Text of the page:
The political role of the purples: As a stalking horse

The political role of the purples: As a stalking horse

Corporeal on UKIP

It’s reasonably common, in these cynical times that we live in, to hear someone dismissively remark that politicians are mainly interested in power. It’s a comment that is both often true and also the basic point of politicians. Politics itself is essentially the exercise of power in society in all its various shapes and forms and the proper use of that power is what politicians are fundamentally contesting. It is less a question of how the world should be, and more how it is and could be made better. The search for practical solutions rather than abstract truth.

Politics is the art of the possible, as someone who may or may not have been Benjamin Disraeli  Otto von Bismarck once said, and as with any practical pursuit getting anything done usually involves getting your hands dirty and your clothes (the clothes here being a cunning and subtle metaphor for principles) a bit roughed up.

Politicians genuinely without any interest in power are simply misplaced philosophers/journalists/loudmouths (delete as appropriately as you like). As to whether any politicians become seduced by the trappings of power, you might say that but I haven’t seen the new series yet.

But power comes in many guises, many of them indirect. The focus on UKIP’s ballot box prospects is in some ways misguided since it is only one means to achieve their general aims. The obvious comparison for them here is the Liberal Democrats, through the 1970s and 1980s there existed in Britain a notoriously polarised political party system. Following the re-emergence of a centrist party, both parties pulled hard back to the centre ground.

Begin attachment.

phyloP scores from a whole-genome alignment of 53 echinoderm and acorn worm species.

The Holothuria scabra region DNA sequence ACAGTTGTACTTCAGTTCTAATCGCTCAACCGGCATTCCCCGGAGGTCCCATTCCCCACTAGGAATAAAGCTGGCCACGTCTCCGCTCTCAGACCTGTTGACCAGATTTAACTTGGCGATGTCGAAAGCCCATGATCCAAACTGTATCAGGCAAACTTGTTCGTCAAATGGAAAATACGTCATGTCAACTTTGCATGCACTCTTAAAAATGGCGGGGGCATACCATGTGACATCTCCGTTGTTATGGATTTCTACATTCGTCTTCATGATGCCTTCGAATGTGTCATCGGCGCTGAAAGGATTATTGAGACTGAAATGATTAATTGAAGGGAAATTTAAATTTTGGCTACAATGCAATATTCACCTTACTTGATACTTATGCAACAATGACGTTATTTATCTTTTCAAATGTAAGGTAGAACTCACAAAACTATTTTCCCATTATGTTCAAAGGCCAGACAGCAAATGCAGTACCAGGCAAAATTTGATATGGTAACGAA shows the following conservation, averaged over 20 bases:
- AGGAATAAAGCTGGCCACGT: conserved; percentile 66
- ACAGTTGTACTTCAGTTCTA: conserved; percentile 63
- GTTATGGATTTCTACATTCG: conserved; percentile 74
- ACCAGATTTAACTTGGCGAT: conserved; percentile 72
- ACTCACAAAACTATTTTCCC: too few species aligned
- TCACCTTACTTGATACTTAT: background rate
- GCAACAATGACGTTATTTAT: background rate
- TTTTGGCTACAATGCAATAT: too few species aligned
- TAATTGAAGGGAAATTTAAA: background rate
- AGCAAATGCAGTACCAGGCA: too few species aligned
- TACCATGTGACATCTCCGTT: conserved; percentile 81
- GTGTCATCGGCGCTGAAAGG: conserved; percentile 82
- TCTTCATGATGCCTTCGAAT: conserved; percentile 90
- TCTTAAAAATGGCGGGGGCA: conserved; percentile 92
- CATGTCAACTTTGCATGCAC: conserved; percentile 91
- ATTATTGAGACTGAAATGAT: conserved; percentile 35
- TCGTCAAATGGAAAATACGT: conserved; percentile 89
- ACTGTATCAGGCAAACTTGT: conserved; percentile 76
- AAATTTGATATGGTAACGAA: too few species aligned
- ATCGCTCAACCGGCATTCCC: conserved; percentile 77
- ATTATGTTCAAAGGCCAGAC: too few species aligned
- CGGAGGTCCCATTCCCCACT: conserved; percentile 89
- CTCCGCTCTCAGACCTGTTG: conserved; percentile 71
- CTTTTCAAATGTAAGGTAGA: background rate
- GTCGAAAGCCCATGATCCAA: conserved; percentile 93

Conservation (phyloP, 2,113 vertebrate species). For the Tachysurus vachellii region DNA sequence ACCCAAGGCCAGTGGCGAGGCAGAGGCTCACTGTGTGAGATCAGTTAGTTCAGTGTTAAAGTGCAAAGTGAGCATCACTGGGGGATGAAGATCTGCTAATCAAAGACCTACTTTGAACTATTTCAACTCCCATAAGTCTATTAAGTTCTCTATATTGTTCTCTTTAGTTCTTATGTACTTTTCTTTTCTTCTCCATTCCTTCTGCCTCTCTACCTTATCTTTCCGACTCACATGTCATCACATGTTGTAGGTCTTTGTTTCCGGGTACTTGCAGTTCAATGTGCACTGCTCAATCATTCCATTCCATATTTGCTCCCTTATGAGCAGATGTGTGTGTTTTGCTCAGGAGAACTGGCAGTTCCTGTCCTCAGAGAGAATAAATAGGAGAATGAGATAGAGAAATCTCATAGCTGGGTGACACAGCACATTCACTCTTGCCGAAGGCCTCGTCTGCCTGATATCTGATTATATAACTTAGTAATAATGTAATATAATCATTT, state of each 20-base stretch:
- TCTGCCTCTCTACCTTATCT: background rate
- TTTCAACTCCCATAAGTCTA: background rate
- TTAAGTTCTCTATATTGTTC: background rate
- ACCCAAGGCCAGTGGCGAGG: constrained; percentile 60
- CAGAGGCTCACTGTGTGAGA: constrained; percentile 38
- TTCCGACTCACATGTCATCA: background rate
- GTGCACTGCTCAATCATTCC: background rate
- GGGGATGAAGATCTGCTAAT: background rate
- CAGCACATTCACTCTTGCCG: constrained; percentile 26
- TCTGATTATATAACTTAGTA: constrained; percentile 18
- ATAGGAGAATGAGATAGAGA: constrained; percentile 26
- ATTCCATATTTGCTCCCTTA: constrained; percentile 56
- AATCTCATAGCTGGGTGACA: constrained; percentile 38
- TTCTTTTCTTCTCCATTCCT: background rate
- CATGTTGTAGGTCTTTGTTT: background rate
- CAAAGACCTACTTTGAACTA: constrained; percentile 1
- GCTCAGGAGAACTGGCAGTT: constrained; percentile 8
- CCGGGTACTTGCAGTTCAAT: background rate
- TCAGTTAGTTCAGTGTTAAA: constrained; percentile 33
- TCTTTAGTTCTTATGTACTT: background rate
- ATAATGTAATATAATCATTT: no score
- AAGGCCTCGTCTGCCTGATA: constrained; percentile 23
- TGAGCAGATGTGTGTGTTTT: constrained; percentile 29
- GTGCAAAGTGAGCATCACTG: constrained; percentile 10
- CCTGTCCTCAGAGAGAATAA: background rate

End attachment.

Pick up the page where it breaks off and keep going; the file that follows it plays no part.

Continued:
The history of the Lib Dems through those years is one of no involvement in government and relatively few MPs, but also of significant influence on the positioning of the political battlefields. Equally you can draw comparisons with other emerging parties (the SNP being a relevant example) being able to exercise influence with a limited number of MPs.

This, for the near future, is likely to be UKIP’s primary route of influence and it is one that shouldn’t be dismissed, they will be the ever-present stalking horse of British politics and we’ve seen before how dangerous they can be. Between the European elections and the next General Election we will probably see opponents try to dismiss them as irrelevant, a protest party, a sideshow, (see my previous article about the likelihood of them being excluded from the TV debates).

They will be cast as a dangerous distraction from the main event that by splitting Conservative votes will damage the Euro-sceptic cause. Come the General Election their votes may not stack up very high, but will cast a long shadow.


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